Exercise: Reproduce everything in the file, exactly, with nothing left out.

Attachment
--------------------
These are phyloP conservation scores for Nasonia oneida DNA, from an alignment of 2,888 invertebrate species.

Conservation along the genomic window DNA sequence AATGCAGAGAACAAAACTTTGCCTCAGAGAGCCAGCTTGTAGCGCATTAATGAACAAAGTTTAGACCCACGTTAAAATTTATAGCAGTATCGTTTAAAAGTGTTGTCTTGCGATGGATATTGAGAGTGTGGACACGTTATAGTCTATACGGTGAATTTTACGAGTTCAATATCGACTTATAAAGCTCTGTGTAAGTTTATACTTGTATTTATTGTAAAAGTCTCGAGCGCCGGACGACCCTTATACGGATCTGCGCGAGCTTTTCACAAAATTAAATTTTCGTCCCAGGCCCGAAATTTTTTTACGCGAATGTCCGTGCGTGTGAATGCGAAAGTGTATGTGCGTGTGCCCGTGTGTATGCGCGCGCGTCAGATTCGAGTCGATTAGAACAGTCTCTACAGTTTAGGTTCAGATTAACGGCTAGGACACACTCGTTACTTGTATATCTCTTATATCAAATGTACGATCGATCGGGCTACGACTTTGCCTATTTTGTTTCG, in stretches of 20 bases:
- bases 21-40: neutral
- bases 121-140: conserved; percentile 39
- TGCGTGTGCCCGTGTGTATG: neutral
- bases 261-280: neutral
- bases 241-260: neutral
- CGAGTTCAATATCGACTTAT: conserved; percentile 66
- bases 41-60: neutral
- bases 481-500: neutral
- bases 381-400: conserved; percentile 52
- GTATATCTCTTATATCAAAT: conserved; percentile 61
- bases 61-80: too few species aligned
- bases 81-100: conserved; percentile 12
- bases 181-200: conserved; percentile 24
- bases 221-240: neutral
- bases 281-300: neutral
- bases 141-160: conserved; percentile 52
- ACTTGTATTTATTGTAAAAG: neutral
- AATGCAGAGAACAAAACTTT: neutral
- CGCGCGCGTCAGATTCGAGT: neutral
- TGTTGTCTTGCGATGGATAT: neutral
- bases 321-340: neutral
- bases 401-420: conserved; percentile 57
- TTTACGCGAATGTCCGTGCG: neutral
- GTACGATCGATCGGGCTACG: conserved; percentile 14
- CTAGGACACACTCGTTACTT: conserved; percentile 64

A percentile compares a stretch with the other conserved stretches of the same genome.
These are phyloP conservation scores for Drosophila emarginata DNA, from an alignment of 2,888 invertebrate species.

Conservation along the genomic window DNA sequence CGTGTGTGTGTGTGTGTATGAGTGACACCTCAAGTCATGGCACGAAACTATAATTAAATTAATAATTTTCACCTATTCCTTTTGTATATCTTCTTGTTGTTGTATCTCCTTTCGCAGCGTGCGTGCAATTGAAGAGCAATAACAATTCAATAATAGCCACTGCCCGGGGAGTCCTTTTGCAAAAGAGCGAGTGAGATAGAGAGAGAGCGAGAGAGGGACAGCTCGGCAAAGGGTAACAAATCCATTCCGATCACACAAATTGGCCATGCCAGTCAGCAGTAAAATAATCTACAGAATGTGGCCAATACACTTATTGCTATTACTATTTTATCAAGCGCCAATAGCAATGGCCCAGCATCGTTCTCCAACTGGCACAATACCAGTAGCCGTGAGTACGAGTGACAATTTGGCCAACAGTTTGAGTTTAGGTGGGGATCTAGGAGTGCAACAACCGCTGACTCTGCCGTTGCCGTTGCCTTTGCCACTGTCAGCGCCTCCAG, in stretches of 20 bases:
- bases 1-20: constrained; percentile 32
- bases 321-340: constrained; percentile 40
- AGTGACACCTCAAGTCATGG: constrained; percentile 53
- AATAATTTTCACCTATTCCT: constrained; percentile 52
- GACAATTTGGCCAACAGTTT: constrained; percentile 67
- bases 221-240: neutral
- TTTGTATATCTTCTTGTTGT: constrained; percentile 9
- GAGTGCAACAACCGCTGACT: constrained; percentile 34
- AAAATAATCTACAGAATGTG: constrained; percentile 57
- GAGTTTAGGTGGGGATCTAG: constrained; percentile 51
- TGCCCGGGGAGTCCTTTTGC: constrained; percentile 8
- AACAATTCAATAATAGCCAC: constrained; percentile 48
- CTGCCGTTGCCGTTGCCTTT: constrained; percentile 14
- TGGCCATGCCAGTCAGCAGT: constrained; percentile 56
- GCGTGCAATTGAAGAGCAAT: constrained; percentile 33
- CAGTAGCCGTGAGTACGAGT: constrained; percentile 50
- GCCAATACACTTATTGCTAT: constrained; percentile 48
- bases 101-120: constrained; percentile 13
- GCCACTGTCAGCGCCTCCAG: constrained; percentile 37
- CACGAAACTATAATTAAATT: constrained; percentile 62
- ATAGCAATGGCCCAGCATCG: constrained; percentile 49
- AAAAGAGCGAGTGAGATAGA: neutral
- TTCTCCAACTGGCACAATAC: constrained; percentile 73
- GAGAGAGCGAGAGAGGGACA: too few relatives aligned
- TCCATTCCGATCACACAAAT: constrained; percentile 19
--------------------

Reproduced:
These are phyloP conservation scores for Nasonia oneida DNA, from an alignment of 2,888 invertebrate species.

Conservation along the genomic window DNA sequence AATGCAGAGAACAAAACTTTGCCTCAGAGAGCCAGCTTGTAGCGCATTAATGAACAAAGTTTAGACCCACGTTAAAATTTATAGCAGTATCGTTTAAAAGTGTTGTCTTGCGATGGATATTGAGAGTGTGGACACGTTATAGTCTATACGGTGAATTTTACGAGTTCAATATCGACTTATAAAGCTCTGTGTAAGTTTATACTTGTATTTATTGTAAAAGTCTCGAGCGCCGGACGACCCTTATACGGATCTGCGCGAGCTTTTCACAAAATTAAATTTTCGTCCCAGGCCCGAAATTTTTTTACGCGAATGTCCGTGCGTGTGAATGCGAAAGTGTATGTGCGTGTGCCCGTGTGTATGCGCGCGCGTCAGATTCGAGTCGATTAGAACAGTCTCTACAGTTTAGGTTCAGATTAACGGCTAGGACACACTCGTTACTTGTATATCTCTTATATCAAATGTACGATCGATCGGGCTACGACTTTGCCTATTTTGTTTCG, in stretches of 20 bases:
- bases 21-40: neutral
- bases 121-140: conserved; percentile 39
- TGCGTGTGCCCGTGTGTATG: neutral
- bases 261-280: neutral
- bases 241-260: neutral
- CGAGTTCAATATCGACTTAT: conserved; percentile 66
- bases 41-60: neutral
- bases 481-500: neutral
- bases 381-400: conserved; percentile 52
- GTATATCTCTTATATCAAAT: conserved; percentile 61
- bases 61-80: too few species aligned
- bases 81-100: conserved; percentile 12
- bases 181-200: conserved; percentile 24
- bases 221-240: neutral
- bases 281-300: neutral
- bases 141-160: conserved; percentile 52
- ACTTGTATTTATTGTAAAAG: neutral
- AATGCAGAGAACAAAACTTT: neutral
- CGCGCGCGTCAGATTCGAGT: neutral
- TGTTGTCTTGCGATGGATAT: neutral
- bases 321-340: neutral
- bases 401-420: conserved; percentile 57
- TTTACGCGAATGTCCGTGCG: neutral
- GTACGATCGATCGGGCTACG: conserved; percentile 14
- CTAGGACACACTCGTTACTT: conserved; percentile 64

A percentile compares a stretch with the other conserved stretches of the same genome.
These are phyloP conservation scores for Drosophila emarginata DNA, from an alignment of 2,888 invertebrate species.

Conservation along the genomic window DNA sequence CGTGTGTGTGTGTGTGTATGAGTGACACCTCAAGTCATGGCACGAAACTATAATTAAATTAATAATTTTCACCTATTCCTTTTGTATATCTTCTTGTTGTTGTATCTCCTTTCGCAGCGTGCGTGCAATTGAAGAGCAATAACAATTCAATAATAGCCACTGCCCGGGGAGTCCTTTTGCAAAAGAGCGAGTGAGATAGAGAGAGAGCGAGAGAGGGACAGCTCGGCAAAGGGTAACAAATCCATTCCGATCACACAAATTGGCCATGCCAGTCAGCAGTAAAATAATCTACAGAATGTGGCCAATACACTTATTGCTATTACTATTTTATCAAGCGCCAATAGCAATGGCCCAGCATCGTTCTCCAACTGGCACAATACCAGTAGCCGTGAGTACGAGTGACAATTTGGCCAACAGTTTGAGTTTAGGTGGGGATCTAGGAGTGCAACAACCGCTGACTCTGCCGTTGCCGTTGCCTTTGCCACTGTCAGCGCCTCCAG, in stretches of 20 bases:
- bases 1-20: constrained; percentile 32
- bases 321-340: constrained; percentile 40
- AGTGACACCTCAAGTCATGG: constrained; percentile 53
- AATAATTTTCACCTATTCCT: constrained; percentile 52
- GACAATTTGGCCAACAGTTT: constrained; percentile 67
- bases 221-240: neutral
- TTTGTATATCTTCTTGTTGT: constrained; percentile 9
- GAGTGCAACAACCGCTGACT: constrained; percentile 34
- AAAATAATCTACAGAATGTG: constrained; percentile 57
- GAGTTTAGGTGGGGATCTAG: constrained; percentile 51
- TGCCCGGGGAGTCCTTTTGC: constrained; percentile 8
- AACAATTCAATAATAGCCAC: constrained; percentile 48
- CTGCCGTTGCCGTTGCCTTT: constrained; percentile 14
- TGGCCATGCCAGTCAGCAGT: constrained; percentile 56
- GCGTGCAATTGAAGAGCAAT: constrained; percentile 33
- CAGTAGCCGTGAGTACGAGT: constrained; percentile 50
- GCCAATACACTTATTGCTAT: constrained; percentile 48
- bases 101-120: constrained; percentile 13
- GCCACTGTCAGCGCCTCCAG: constrained; percentile 37
- CACGAAACTATAATTAAATT: constrained; percentile 62
- ATAGCAATGGCCCAGCATCG: constrained; percentile 49
- AAAAGAGCGAGTGAGATAGA: neutral
- TTCTCCAACTGGCACAATAC: constrained; percentile 73
- GAGAGAGCGAGAGAGGGACA: too few relatives aligned
- TCCATTCCGATCACACAAAT: constrained; percentile 19